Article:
Fuji Velvia 100F - Test Results
|This is a 45 minute exposure taken with a Pentax 67 165mm lens at F/2.8. Despite much of the Milky Way being quite low at a latitude of 45°N, it offers a plethora of targets to test a potential astrofilm. The first thing that stands out are the dull colors. I had hoped this was due to the low elevation of this target; however, you will see the same characteristics in the following examples: dull color and very little contrast. A similar image of the same area using a different film, Kodak E200, can be viewed here.|
|Here's an image of the Cygnus area taken with a Pentax 67 165mm lens at F/2.8. It is a composite of two exposures: one 45 minute and one 60 minute. The North American Nebula is in the upper center. Generally, this nebula stands out clearly in this nebula-filled section of the summer Milky Way; unfortunately, Fuji Velvia 100F renders the scene dull and almost lifeless. This particular target was near the zenith during this exposure. A similar image taken the following night with a 300mm lens using Kodak E200 can be found here.|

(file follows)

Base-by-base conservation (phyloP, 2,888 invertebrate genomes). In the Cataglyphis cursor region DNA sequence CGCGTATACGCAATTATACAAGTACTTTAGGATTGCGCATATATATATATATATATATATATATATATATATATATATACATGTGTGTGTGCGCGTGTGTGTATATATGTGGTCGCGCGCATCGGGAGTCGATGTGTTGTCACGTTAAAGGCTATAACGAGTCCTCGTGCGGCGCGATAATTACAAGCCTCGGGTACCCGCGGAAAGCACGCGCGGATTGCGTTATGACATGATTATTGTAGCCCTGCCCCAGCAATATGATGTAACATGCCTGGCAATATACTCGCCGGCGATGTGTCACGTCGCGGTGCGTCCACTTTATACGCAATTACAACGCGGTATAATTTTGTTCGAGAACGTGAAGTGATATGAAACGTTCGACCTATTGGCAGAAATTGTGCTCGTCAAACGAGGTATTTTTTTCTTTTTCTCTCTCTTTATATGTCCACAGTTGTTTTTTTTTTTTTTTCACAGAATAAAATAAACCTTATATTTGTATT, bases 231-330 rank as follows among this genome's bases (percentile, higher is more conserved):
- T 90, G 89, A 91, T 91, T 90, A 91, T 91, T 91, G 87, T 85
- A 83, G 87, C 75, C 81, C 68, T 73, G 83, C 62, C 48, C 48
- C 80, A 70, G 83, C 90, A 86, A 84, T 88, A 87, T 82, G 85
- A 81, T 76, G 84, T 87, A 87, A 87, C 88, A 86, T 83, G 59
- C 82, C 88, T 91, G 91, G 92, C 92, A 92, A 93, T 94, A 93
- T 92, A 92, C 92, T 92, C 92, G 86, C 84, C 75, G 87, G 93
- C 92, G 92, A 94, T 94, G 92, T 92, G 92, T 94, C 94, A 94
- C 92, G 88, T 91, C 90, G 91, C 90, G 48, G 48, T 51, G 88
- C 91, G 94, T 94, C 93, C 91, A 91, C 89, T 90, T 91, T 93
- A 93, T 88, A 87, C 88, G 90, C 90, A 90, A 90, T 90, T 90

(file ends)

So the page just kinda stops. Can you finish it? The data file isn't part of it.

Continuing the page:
|This area was chosen for its blue target: the Andromeda Galaxy. It was a 45 minute exposure taken with a Pentax 67 165mm lens at F/2.8. Again, Fuji Velvia 100F performed exceptionally well at rendering the target dull and lifeless. This particular image reminds me of an image I took last year while trying to capture a few meteors during the 2004 Perseid Meteor Shower; unfortunately, I was using dead film (i.e. film past its expiration date). As an aside, I did manage to capture a Perseid meteor near the Heart and Soul Nebula.
Conclusion: Despite having ideal imaging conditions (i.e. humidity less than 35 percent and above average transparency), the film performed rather poorly as an astrofilm; hence, I can not recommend Fuji Velvia 100F for use in deep-sky astrophotography. Here's a quote from Tony Hallas, "NO COLOR - DON'T USE THIS FILM". It's too bad Fuji Provia 100F suffers from a bad yellow cast because it performs the best out of all the ISO 100 slide films I've tested.
|Image(s) may not be used or reproduced without written permission from Thomas W. Earle. Copyright © 2005.|